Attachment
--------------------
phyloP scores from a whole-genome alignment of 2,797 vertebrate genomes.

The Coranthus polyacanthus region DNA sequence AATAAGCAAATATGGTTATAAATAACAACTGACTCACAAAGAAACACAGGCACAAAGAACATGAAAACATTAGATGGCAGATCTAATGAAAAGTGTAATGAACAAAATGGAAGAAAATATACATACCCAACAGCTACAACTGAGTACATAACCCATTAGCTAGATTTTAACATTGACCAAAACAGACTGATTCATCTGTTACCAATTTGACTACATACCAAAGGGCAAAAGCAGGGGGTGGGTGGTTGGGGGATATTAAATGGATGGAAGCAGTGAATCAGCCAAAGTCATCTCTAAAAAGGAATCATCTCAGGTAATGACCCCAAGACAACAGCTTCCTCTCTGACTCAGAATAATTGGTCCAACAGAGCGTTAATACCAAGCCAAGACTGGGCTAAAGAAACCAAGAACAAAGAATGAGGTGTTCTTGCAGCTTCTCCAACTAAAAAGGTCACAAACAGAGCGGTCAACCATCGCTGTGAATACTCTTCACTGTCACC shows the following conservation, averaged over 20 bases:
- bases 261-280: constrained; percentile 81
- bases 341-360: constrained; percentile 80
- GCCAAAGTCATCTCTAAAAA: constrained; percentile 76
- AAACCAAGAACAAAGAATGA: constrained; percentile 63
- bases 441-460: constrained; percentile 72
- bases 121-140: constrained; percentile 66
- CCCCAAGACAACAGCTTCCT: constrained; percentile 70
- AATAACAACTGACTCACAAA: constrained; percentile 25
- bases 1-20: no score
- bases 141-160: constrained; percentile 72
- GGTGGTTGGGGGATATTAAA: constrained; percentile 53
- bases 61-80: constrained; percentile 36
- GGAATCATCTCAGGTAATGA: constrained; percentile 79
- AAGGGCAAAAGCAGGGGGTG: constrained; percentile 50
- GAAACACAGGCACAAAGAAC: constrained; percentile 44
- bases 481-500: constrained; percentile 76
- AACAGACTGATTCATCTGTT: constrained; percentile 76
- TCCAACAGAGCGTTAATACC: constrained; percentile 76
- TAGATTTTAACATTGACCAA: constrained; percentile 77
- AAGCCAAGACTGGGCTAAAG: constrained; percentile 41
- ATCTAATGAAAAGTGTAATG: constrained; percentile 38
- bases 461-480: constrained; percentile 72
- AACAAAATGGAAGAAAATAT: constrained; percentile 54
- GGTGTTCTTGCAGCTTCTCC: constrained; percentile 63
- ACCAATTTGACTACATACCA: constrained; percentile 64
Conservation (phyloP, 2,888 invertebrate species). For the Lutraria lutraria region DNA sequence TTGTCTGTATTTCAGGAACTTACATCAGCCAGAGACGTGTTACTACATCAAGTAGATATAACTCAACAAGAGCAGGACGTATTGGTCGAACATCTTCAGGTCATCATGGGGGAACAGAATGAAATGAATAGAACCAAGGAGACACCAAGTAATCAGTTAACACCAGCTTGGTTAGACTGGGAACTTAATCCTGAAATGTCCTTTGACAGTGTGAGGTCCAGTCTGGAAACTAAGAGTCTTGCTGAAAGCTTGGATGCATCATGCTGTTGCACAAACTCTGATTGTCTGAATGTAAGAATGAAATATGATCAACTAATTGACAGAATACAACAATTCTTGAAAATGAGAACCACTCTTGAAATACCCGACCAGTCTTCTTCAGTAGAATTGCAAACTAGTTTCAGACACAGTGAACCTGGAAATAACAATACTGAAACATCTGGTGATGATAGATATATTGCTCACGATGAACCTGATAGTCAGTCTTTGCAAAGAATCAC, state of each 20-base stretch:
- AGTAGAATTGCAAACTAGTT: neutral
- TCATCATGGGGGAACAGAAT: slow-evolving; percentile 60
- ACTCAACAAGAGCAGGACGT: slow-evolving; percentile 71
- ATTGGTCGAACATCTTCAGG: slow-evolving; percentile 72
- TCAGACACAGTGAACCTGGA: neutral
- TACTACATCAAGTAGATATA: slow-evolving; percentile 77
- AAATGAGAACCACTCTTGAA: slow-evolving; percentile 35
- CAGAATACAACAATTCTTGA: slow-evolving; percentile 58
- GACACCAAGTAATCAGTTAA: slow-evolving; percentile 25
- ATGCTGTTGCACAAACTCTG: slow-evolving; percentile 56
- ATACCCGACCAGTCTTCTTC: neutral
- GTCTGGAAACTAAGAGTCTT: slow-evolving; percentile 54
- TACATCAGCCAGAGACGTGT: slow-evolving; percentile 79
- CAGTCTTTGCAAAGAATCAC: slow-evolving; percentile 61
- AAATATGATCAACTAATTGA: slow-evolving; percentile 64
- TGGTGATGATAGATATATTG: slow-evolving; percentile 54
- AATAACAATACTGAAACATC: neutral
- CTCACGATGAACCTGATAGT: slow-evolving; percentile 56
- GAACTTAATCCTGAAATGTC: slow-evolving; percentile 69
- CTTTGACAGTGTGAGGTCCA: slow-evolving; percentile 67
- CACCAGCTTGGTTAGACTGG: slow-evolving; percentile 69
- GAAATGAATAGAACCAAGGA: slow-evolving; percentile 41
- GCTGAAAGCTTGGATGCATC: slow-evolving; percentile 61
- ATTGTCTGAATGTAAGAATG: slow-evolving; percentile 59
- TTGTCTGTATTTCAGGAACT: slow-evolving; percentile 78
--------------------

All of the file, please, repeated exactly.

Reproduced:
phyloP scores from a whole-genome alignment of 2,797 vertebrate genomes.

The Coranthus polyacanthus region DNA sequence AATAAGCAAATATGGTTATAAATAACAACTGACTCACAAAGAAACACAGGCACAAAGAACATGAAAACATTAGATGGCAGATCTAATGAAAAGTGTAATGAACAAAATGGAAGAAAATATACATACCCAACAGCTACAACTGAGTACATAACCCATTAGCTAGATTTTAACATTGACCAAAACAGACTGATTCATCTGTTACCAATTTGACTACATACCAAAGGGCAAAAGCAGGGGGTGGGTGGTTGGGGGATATTAAATGGATGGAAGCAGTGAATCAGCCAAAGTCATCTCTAAAAAGGAATCATCTCAGGTAATGACCCCAAGACAACAGCTTCCTCTCTGACTCAGAATAATTGGTCCAACAGAGCGTTAATACCAAGCCAAGACTGGGCTAAAGAAACCAAGAACAAAGAATGAGGTGTTCTTGCAGCTTCTCCAACTAAAAAGGTCACAAACAGAGCGGTCAACCATCGCTGTGAATACTCTTCACTGTCACC shows the following conservation, averaged over 20 bases:
- bases 261-280: constrained; percentile 81
- bases 341-360: constrained; percentile 80
- GCCAAAGTCATCTCTAAAAA: constrained; percentile 76
- AAACCAAGAACAAAGAATGA: constrained; percentile 63
- bases 441-460: constrained; percentile 72
- bases 121-140: constrained; percentile 66
- CCCCAAGACAACAGCTTCCT: constrained; percentile 70
- AATAACAACTGACTCACAAA: constrained; percentile 25
- bases 1-20: no score
- bases 141-160: constrained; percentile 72
- GGTGGTTGGGGGATATTAAA: constrained; percentile 53
- bases 61-80: constrained; percentile 36
- GGAATCATCTCAGGTAATGA: constrained; percentile 79
- AAGGGCAAAAGCAGGGGGTG: constrained; percentile 50
- GAAACACAGGCACAAAGAAC: constrained; percentile 44
- bases 481-500: constrained; percentile 76
- AACAGACTGATTCATCTGTT: constrained; percentile 76
- TCCAACAGAGCGTTAATACC: constrained; percentile 76
- TAGATTTTAACATTGACCAA: constrained; percentile 77
- AAGCCAAGACTGGGCTAAAG: constrained; percentile 41
- ATCTAATGAAAAGTGTAATG: constrained; percentile 38
- bases 461-480: constrained; percentile 72
- AACAAAATGGAAGAAAATAT: constrained; percentile 54
- GGTGTTCTTGCAGCTTCTCC: constrained; percentile 63
- ACCAATTTGACTACATACCA: constrained; percentile 64
Conservation (phyloP, 2,888 invertebrate species). For the Lutraria lutraria region DNA sequence TTGTCTGTATTTCAGGAACTTACATCAGCCAGAGACGTGTTACTACATCAAGTAGATATAACTCAACAAGAGCAGGACGTATTGGTCGAACATCTTCAGGTCATCATGGGGGAACAGAATGAAATGAATAGAACCAAGGAGACACCAAGTAATCAGTTAACACCAGCTTGGTTAGACTGGGAACTTAATCCTGAAATGTCCTTTGACAGTGTGAGGTCCAGTCTGGAAACTAAGAGTCTTGCTGAAAGCTTGGATGCATCATGCTGTTGCACAAACTCTGATTGTCTGAATGTAAGAATGAAATATGATCAACTAATTGACAGAATACAACAATTCTTGAAAATGAGAACCACTCTTGAAATACCCGACCAGTCTTCTTCAGTAGAATTGCAAACTAGTTTCAGACACAGTGAACCTGGAAATAACAATACTGAAACATCTGGTGATGATAGATATATTGCTCACGATGAACCTGATAGTCAGTCTTTGCAAAGAATCAC, state of each 20-base stretch:
- AGTAGAATTGCAAACTAGTT: neutral
- TCATCATGGGGGAACAGAAT: slow-evolving; percentile 60
- ACTCAACAAGAGCAGGACGT: slow-evolving; percentile 71
- ATTGGTCGAACATCTTCAGG: slow-evolving; percentile 72
- TCAGACACAGTGAACCTGGA: neutral
- TACTACATCAAGTAGATATA: slow-evolving; percentile 77
- AAATGAGAACCACTCTTGAA: slow-evolving; percentile 35
- CAGAATACAACAATTCTTGA: slow-evolving; percentile 58
- GACACCAAGTAATCAGTTAA: slow-evolving; percentile 25
- ATGCTGTTGCACAAACTCTG: slow-evolving; percentile 56
- ATACCCGACCAGTCTTCTTC: neutral
- GTCTGGAAACTAAGAGTCTT: slow-evolving; percentile 54
- TACATCAGCCAGAGACGTGT: slow-evolving; percentile 79
- CAGTCTTTGCAAAGAATCAC: slow-evolving; percentile 61
- AAATATGATCAACTAATTGA: slow-evolving; percentile 64
- TGGTGATGATAGATATATTG: slow-evolving; percentile 54
- AATAACAATACTGAAACATC: neutral
- CTCACGATGAACCTGATAGT: slow-evolving; percentile 56
- GAACTTAATCCTGAAATGTC: slow-evolving; percentile 69
- CTTTGACAGTGTGAGGTCCA: slow-evolving; percentile 67
- CACCAGCTTGGTTAGACTGG: slow-evolving; percentile 69
- GAAATGAATAGAACCAAGGA: slow-evolving; percentile 41
- GCTGAAAGCTTGGATGCATC: slow-evolving; percentile 61
- ATTGTCTGAATGTAAGAATG: slow-evolving; percentile 59
- TTGTCTGTATTTCAGGAACT: slow-evolving; percentile 78